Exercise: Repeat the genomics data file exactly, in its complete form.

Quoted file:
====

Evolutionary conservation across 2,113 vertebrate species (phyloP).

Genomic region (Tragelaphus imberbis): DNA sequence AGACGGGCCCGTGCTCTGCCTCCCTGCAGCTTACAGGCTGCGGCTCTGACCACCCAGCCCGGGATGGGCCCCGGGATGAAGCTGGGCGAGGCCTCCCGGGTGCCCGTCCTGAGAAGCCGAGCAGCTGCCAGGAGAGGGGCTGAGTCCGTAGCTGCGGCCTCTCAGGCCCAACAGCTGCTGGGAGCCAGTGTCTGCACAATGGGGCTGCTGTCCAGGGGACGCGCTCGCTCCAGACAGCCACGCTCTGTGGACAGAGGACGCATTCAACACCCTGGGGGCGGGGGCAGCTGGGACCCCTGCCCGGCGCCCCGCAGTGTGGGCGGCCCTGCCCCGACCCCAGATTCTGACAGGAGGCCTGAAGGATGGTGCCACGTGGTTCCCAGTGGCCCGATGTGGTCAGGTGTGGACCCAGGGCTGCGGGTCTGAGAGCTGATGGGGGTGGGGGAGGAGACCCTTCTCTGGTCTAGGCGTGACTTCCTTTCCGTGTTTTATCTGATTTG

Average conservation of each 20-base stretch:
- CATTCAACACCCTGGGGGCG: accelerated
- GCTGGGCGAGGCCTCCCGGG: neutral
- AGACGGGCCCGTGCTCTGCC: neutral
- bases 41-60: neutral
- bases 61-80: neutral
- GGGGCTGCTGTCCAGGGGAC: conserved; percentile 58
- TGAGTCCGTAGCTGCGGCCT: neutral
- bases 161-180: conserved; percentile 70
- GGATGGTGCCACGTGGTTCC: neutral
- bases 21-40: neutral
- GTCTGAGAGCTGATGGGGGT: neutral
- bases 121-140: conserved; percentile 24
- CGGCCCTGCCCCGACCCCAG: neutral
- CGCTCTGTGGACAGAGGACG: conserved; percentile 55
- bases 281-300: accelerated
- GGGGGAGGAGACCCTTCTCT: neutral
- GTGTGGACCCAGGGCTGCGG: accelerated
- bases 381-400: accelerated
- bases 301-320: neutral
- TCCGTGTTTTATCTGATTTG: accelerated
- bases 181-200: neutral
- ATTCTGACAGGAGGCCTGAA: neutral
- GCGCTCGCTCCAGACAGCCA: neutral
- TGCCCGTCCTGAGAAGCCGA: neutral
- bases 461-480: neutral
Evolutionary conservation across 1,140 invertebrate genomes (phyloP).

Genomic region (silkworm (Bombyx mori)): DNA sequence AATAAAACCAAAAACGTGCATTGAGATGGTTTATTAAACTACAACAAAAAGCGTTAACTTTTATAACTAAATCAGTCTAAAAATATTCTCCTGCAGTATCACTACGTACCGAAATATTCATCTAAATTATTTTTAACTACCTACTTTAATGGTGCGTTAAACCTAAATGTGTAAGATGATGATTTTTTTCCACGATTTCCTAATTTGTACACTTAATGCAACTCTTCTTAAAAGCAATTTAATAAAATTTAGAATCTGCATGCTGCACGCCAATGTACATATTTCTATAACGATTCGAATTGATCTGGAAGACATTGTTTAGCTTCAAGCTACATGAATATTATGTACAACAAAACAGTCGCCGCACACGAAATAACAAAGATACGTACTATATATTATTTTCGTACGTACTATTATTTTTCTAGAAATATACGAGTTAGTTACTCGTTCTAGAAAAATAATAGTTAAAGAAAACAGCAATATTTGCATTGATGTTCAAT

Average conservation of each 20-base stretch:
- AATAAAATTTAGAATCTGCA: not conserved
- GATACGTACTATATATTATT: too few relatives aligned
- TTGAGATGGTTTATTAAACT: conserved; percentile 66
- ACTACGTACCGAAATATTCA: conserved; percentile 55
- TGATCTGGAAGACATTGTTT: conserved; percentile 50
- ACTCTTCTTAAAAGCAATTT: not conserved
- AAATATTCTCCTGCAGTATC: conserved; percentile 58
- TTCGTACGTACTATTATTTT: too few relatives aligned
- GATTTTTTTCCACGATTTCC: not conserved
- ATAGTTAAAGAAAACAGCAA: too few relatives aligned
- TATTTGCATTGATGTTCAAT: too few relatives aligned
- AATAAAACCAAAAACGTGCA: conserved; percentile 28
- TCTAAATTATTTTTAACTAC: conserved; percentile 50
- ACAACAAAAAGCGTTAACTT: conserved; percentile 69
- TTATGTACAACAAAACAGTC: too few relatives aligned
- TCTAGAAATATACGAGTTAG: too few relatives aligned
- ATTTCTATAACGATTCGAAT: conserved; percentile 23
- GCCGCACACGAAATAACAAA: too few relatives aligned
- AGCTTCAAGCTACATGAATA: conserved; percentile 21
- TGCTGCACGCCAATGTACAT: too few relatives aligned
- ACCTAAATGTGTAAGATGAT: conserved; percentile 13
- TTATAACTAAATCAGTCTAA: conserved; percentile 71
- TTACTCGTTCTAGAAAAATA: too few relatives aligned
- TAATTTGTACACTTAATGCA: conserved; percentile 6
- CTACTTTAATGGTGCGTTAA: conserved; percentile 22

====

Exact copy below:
Evolutionary conservation across 2,113 vertebrate species (phyloP).

Genomic region (Tragelaphus imberbis): DNA sequence AGACGGGCCCGTGCTCTGCCTCCCTGCAGCTTACAGGCTGCGGCTCTGACCACCCAGCCCGGGATGGGCCCCGGGATGAAGCTGGGCGAGGCCTCCCGGGTGCCCGTCCTGAGAAGCCGAGCAGCTGCCAGGAGAGGGGCTGAGTCCGTAGCTGCGGCCTCTCAGGCCCAACAGCTGCTGGGAGCCAGTGTCTGCACAATGGGGCTGCTGTCCAGGGGACGCGCTCGCTCCAGACAGCCACGCTCTGTGGACAGAGGACGCATTCAACACCCTGGGGGCGGGGGCAGCTGGGACCCCTGCCCGGCGCCCCGCAGTGTGGGCGGCCCTGCCCCGACCCCAGATTCTGACAGGAGGCCTGAAGGATGGTGCCACGTGGTTCCCAGTGGCCCGATGTGGTCAGGTGTGGACCCAGGGCTGCGGGTCTGAGAGCTGATGGGGGTGGGGGAGGAGACCCTTCTCTGGTCTAGGCGTGACTTCCTTTCCGTGTTTTATCTGATTTG

Average conservation of each 20-base stretch:
- CATTCAACACCCTGGGGGCG: accelerated
- GCTGGGCGAGGCCTCCCGGG: neutral
- AGACGGGCCCGTGCTCTGCC: neutral
- bases 41-60: neutral
- bases 61-80: neutral
- GGGGCTGCTGTCCAGGGGAC: conserved; percentile 58
- TGAGTCCGTAGCTGCGGCCT: neutral
- bases 161-180: conserved; percentile 70
- GGATGGTGCCACGTGGTTCC: neutral
- bases 21-40: neutral
- GTCTGAGAGCTGATGGGGGT: neutral
- bases 121-140: conserved; percentile 24
- CGGCCCTGCCCCGACCCCAG: neutral
- CGCTCTGTGGACAGAGGACG: conserved; percentile 55
- bases 281-300: accelerated
- GGGGGAGGAGACCCTTCTCT: neutral
- GTGTGGACCCAGGGCTGCGG: accelerated
- bases 381-400: accelerated
- bases 301-320: neutral
- TCCGTGTTTTATCTGATTTG: accelerated
- bases 181-200: neutral
- ATTCTGACAGGAGGCCTGAA: neutral
- GCGCTCGCTCCAGACAGCCA: neutral
- TGCCCGTCCTGAGAAGCCGA: neutral
- bases 461-480: neutral
Evolutionary conservation across 1,140 invertebrate genomes (phyloP).

Genomic region (silkworm (Bombyx mori)): DNA sequence AATAAAACCAAAAACGTGCATTGAGATGGTTTATTAAACTACAACAAAAAGCGTTAACTTTTATAACTAAATCAGTCTAAAAATATTCTCCTGCAGTATCACTACGTACCGAAATATTCATCTAAATTATTTTTAACTACCTACTTTAATGGTGCGTTAAACCTAAATGTGTAAGATGATGATTTTTTTCCACGATTTCCTAATTTGTACACTTAATGCAACTCTTCTTAAAAGCAATTTAATAAAATTTAGAATCTGCATGCTGCACGCCAATGTACATATTTCTATAACGATTCGAATTGATCTGGAAGACATTGTTTAGCTTCAAGCTACATGAATATTATGTACAACAAAACAGTCGCCGCACACGAAATAACAAAGATACGTACTATATATTATTTTCGTACGTACTATTATTTTTCTAGAAATATACGAGTTAGTTACTCGTTCTAGAAAAATAATAGTTAAAGAAAACAGCAATATTTGCATTGATGTTCAAT

Average conservation of each 20-base stretch:
- AATAAAATTTAGAATCTGCA: not conserved
- GATACGTACTATATATTATT: too few relatives aligned
- TTGAGATGGTTTATTAAACT: conserved; percentile 66
- ACTACGTACCGAAATATTCA: conserved; percentile 55
- TGATCTGGAAGACATTGTTT: conserved; percentile 50
- ACTCTTCTTAAAAGCAATTT: not conserved
- AAATATTCTCCTGCAGTATC: conserved; percentile 58
- TTCGTACGTACTATTATTTT: too few relatives aligned
- GATTTTTTTCCACGATTTCC: not conserved
- ATAGTTAAAGAAAACAGCAA: too few relatives aligned
- TATTTGCATTGATGTTCAAT: too few relatives aligned
- AATAAAACCAAAAACGTGCA: conserved; percentile 28
- TCTAAATTATTTTTAACTAC: conserved; percentile 50
- ACAACAAAAAGCGTTAACTT: conserved; percentile 69
- TTATGTACAACAAAACAGTC: too few relatives aligned
- TCTAGAAATATACGAGTTAG: too few relatives aligned
- ATTTCTATAACGATTCGAAT: conserved; percentile 23
- GCCGCACACGAAATAACAAA: too few relatives aligned
- AGCTTCAAGCTACATGAATA: conserved; percentile 21
- TGCTGCACGCCAATGTACAT: too few relatives aligned
- ACCTAAATGTGTAAGATGAT: conserved; percentile 13
- TTATAACTAAATCAGTCTAA: conserved; percentile 71
- TTACTCGTTCTAGAAAAATA: too few relatives aligned
- TAATTTGTACACTTAATGCA: conserved; percentile 6
- CTACTTTAATGGTGCGTTAA: conserved; percentile 22